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New worldwide drone standards have been proposed – will they affect you?




Over the past few years, UAVs have become firmly integrated into many aspects of our lives.

However, the laws governing drone usage around the globe vary widely and are not always clearly known to pilots. This has led to confusion and poor behaviour from a minority of users.

Last week a proposed set of universal drone standards were released by The International Organisation of Standardization (ISO). The standards are open for public consideration through to January 21, 2019, and readable here. The aim of the laws? To keep both drone owners and the public safe and to hold pilots responsible for their actions.

From photography to real estate, agriculture to deliveries – drones have become a technology that plays multiple important roles in modern society.

Problem is – until now there have not been drone laws and regulations that are consistent across countries. That means anyone who travels with their drone may find it difficult to know what the rules are, particularly in places that have not specifically drafted UAV laws or regulations.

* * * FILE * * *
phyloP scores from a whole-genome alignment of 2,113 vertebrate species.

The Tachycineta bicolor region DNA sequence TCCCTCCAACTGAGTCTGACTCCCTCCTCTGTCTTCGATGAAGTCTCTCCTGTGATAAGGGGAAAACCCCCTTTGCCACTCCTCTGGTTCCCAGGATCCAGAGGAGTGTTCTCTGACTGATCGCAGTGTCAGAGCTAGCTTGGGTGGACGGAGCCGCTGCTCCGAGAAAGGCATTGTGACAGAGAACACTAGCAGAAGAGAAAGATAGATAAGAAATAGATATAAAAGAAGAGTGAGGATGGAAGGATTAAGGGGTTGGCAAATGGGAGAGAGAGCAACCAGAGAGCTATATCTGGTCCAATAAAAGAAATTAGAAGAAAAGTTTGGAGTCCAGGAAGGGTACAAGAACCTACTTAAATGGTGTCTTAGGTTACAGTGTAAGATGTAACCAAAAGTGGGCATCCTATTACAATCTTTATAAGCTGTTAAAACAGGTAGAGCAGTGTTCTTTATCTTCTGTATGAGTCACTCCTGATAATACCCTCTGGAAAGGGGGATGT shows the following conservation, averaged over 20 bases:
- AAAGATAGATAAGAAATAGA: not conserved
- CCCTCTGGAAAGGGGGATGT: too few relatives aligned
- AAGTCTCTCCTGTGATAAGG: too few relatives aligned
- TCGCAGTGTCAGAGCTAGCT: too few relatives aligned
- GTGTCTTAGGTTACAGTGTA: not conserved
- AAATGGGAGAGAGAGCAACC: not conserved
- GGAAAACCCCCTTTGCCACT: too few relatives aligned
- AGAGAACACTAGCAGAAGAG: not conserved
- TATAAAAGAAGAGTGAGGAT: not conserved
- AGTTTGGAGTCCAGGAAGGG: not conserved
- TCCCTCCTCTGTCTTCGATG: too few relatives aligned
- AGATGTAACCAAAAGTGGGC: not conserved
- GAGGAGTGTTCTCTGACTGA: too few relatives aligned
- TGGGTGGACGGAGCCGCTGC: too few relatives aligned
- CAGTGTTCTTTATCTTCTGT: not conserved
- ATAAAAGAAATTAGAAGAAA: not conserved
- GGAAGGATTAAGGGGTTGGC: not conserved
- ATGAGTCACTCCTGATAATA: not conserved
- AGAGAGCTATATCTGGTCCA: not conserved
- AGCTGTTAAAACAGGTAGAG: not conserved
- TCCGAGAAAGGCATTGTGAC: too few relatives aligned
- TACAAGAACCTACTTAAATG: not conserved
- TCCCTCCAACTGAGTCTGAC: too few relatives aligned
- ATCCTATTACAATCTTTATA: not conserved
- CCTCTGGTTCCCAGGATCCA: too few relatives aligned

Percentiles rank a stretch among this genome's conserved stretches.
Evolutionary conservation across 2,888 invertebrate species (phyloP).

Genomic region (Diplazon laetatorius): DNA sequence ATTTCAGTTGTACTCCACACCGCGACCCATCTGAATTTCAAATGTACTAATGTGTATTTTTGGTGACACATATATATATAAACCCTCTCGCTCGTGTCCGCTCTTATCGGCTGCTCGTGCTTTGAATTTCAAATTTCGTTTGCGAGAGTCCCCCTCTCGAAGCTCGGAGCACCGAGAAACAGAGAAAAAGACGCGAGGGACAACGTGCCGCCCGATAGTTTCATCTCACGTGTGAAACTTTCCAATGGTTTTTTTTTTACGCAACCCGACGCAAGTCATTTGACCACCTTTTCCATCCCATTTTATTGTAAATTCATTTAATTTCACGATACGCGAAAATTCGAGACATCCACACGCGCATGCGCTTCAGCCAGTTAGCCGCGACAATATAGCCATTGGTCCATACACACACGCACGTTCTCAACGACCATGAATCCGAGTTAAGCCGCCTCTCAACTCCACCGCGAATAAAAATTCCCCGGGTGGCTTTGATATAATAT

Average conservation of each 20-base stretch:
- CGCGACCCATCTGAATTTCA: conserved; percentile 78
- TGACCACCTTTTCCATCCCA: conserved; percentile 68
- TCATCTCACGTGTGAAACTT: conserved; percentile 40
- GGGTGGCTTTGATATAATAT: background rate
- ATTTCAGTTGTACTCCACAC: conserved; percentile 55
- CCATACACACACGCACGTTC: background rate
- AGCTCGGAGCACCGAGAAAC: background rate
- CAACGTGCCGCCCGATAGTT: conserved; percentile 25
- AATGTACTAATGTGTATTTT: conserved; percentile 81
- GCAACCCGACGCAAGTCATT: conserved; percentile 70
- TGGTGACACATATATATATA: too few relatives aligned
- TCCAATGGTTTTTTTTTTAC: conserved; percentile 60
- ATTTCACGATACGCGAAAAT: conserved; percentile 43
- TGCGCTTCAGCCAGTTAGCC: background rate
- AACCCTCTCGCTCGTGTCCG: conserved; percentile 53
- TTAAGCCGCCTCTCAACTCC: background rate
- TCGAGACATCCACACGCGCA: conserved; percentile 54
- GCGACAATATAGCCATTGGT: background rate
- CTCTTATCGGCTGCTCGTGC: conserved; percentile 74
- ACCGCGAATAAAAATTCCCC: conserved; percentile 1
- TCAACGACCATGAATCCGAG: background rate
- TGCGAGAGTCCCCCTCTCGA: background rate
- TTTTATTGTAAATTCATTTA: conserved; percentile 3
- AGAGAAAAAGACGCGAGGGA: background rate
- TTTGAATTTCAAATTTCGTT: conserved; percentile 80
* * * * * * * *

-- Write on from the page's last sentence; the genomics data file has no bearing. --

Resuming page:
The many incidents around the world involving near-misses between planes and drones have convinced most leaders in the drone community of the importance of having a set of rules that all UAV users are familiar with. This will hopefully avoid any tragedies and prevent future laws that are far harsher than what is currently being proposed.

What do the standards propose?

As it stands, these standards are only voluntary but they cover surface, underwater, air and space drones.

  • No-fly-zones: 

This is a bit of a no-brainer. The document calls for restricted zones near airports and geo-fencing sensitive locations. Although these are already in place in most countries, it is not yet universal.

  • Training and maintenance: 

It asks for training, logging and maintenance requirements for all drone pilots. We are certainly in favor of training, particularly for larger drones that can pose a significant risk to people or property if they crash.

  • Privacy and data protection

Their standards call on drone users to have proper systems in place to protect themselves and the public from unwanted invasions of privacy. They also call on users’ to keep their drones’ software up to date.

  • Accountability

The standards propose that humans should always be involved in drone flights, even in the age of automation. This ensures a level of accountability that might otherwise be lost.

The importance of these rules is hard to overstate. Although many countries already have strong drone laws (particularly the US where most of our readers hail from), the lack of universality across countries perhaps holds some nations and organizations back from the adoption of drone technology.

Final adoption of these standards by the US, UK and elsewhere is expected following the end of the consultation period in 2019

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